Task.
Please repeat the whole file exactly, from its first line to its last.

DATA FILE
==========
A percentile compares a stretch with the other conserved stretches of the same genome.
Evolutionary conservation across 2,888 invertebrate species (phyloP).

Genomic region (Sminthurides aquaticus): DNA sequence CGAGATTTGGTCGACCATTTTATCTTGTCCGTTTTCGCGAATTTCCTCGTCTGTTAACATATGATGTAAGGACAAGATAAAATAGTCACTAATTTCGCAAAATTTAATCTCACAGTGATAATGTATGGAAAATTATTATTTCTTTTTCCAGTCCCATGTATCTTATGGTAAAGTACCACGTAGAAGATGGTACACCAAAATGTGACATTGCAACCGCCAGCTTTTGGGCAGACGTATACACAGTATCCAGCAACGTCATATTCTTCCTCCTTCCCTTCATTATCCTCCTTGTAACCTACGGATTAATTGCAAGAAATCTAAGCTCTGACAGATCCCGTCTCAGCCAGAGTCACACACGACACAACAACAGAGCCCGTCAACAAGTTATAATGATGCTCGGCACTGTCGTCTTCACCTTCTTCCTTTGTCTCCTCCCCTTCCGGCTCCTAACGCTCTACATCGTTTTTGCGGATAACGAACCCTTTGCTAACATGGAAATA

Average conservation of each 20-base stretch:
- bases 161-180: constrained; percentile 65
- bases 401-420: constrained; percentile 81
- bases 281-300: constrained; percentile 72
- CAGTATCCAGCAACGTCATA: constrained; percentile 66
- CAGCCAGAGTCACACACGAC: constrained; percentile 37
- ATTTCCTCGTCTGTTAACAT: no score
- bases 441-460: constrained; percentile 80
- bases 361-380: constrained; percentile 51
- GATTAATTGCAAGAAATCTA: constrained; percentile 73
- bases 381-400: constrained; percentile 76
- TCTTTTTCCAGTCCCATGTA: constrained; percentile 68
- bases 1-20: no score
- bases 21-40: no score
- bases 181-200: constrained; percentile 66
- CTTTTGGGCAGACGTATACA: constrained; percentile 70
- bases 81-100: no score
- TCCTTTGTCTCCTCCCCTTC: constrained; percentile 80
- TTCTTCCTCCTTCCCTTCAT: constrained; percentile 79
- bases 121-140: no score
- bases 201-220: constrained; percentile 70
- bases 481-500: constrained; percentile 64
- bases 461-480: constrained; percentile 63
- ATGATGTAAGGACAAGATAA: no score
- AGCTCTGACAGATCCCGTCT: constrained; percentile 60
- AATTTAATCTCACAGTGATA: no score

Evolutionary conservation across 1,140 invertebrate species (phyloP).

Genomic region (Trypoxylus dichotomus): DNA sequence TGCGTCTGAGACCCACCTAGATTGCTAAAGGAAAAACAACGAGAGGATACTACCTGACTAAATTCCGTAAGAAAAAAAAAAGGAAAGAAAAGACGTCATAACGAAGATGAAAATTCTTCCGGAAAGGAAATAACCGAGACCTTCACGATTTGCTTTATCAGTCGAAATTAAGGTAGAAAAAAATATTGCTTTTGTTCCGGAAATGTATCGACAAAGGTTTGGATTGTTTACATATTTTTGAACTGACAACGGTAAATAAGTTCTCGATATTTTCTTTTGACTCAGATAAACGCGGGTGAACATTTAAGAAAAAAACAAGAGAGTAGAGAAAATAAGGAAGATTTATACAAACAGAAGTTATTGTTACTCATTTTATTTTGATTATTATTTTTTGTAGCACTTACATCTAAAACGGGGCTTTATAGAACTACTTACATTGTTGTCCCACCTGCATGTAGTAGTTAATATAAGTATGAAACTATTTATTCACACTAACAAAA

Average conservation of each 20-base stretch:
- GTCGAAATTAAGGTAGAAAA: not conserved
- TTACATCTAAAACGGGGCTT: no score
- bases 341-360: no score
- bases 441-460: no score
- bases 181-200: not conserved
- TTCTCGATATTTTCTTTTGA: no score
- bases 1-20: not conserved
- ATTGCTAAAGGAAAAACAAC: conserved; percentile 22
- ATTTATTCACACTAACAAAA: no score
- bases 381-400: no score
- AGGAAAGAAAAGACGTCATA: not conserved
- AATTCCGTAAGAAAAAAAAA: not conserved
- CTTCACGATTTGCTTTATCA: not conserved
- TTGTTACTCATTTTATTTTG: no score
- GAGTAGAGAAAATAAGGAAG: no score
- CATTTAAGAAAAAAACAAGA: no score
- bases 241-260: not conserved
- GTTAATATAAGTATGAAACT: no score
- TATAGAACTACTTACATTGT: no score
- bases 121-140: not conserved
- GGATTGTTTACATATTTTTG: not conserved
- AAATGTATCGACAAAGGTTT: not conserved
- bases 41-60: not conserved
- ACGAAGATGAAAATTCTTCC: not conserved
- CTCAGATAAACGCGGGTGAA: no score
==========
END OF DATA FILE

A percentile compares a stretch with the other conserved stretches of the same genome.
Evolutionary conservation across 2,888 invertebrate species (phyloP).

Genomic region (Sminthurides aquaticus): DNA sequence CGAGATTTGGTCGACCATTTTATCTTGTCCGTTTTCGCGAATTTCCTCGTCTGTTAACATATGATGTAAGGACAAGATAAAATAGTCACTAATTTCGCAAAATTTAATCTCACAGTGATAATGTATGGAAAATTATTATTTCTTTTTCCAGTCCCATGTATCTTATGGTAAAGTACCACGTAGAAGATGGTACACCAAAATGTGACATTGCAACCGCCAGCTTTTGGGCAGACGTATACACAGTATCCAGCAACGTCATATTCTTCCTCCTTCCCTTCATTATCCTCCTTGTAACCTACGGATTAATTGCAAGAAATCTAAGCTCTGACAGATCCCGTCTCAGCCAGAGTCACACACGACACAACAACAGAGCCCGTCAACAAGTTATAATGATGCTCGGCACTGTCGTCTTCACCTTCTTCCTTTGTCTCCTCCCCTTCCGGCTCCTAACGCTCTACATCGTTTTTGCGGATAACGAACCCTTTGCTAACATGGAAATA

Average conservation of each 20-base stretch:
- bases 161-180: constrained; percentile 65
- bases 401-420: constrained; percentile 81
- bases 281-300: constrained; percentile 72
- CAGTATCCAGCAACGTCATA: constrained; percentile 66
- CAGCCAGAGTCACACACGAC: constrained; percentile 37
- ATTTCCTCGTCTGTTAACAT: no score
- bases 441-460: constrained; percentile 80
- bases 361-380: constrained; percentile 51
- GATTAATTGCAAGAAATCTA: constrained; percentile 73
- bases 381-400: constrained; percentile 76
- TCTTTTTCCAGTCCCATGTA: constrained; percentile 68
- bases 1-20: no score
- bases 21-40: no score
- bases 181-200: constrained; percentile 66
- CTTTTGGGCAGACGTATACA: constrained; percentile 70
- bases 81-100: no score
- TCCTTTGTCTCCTCCCCTTC: constrained; percentile 80
- TTCTTCCTCCTTCCCTTCAT: constrained; percentile 79
- bases 121-140: no score
- bases 201-220: constrained; percentile 70
- bases 481-500: constrained; percentile 64
- bases 461-480: constrained; percentile 63
- ATGATGTAAGGACAAGATAA: no score
- AGCTCTGACAGATCCCGTCT: constrained; percentile 60
- AATTTAATCTCACAGTGATA: no score

Evolutionary conservation across 1,140 invertebrate species (phyloP).

Genomic region (Trypoxylus dichotomus): DNA sequence TGCGTCTGAGACCCACCTAGATTGCTAAAGGAAAAACAACGAGAGGATACTACCTGACTAAATTCCGTAAGAAAAAAAAAAGGAAAGAAAAGACGTCATAACGAAGATGAAAATTCTTCCGGAAAGGAAATAACCGAGACCTTCACGATTTGCTTTATCAGTCGAAATTAAGGTAGAAAAAAATATTGCTTTTGTTCCGGAAATGTATCGACAAAGGTTTGGATTGTTTACATATTTTTGAACTGACAACGGTAAATAAGTTCTCGATATTTTCTTTTGACTCAGATAAACGCGGGTGAACATTTAAGAAAAAAACAAGAGAGTAGAGAAAATAAGGAAGATTTATACAAACAGAAGTTATTGTTACTCATTTTATTTTGATTATTATTTTTTGTAGCACTTACATCTAAAACGGGGCTTTATAGAACTACTTACATTGTTGTCCCACCTGCATGTAGTAGTTAATATAAGTATGAAACTATTTATTCACACTAACAAAA

Average conservation of each 20-base stretch:
- GTCGAAATTAAGGTAGAAAA: not conserved
- TTACATCTAAAACGGGGCTT: no score
- bases 341-360: no score
- bases 441-460: no score
- bases 181-200: not conserved
- TTCTCGATATTTTCTTTTGA: no score
- bases 1-20: not conserved
- ATTGCTAAAGGAAAAACAAC: conserved; percentile 22
- ATTTATTCACACTAACAAAA: no score
- bases 381-400: no score
- AGGAAAGAAAAGACGTCATA: not conserved
- AATTCCGTAAGAAAAAAAAA: not conserved
- CTTCACGATTTGCTTTATCA: not conserved
- TTGTTACTCATTTTATTTTG: no score
- GAGTAGAGAAAATAAGGAAG: no score
- CATTTAAGAAAAAAACAAGA: no score
- bases 241-260: not conserved
- GTTAATATAAGTATGAAACT: no score
- TATAGAACTACTTACATTGT: no score
- bases 121-140: not conserved
- GGATTGTTTACATATTTTTG: not conserved
- AAATGTATCGACAAAGGTTT: not conserved
- bases 41-60: not conserved
- ACGAAGATGAAAATTCTTCC: not conserved
- CTCAGATAAACGCGGGTGAA: no score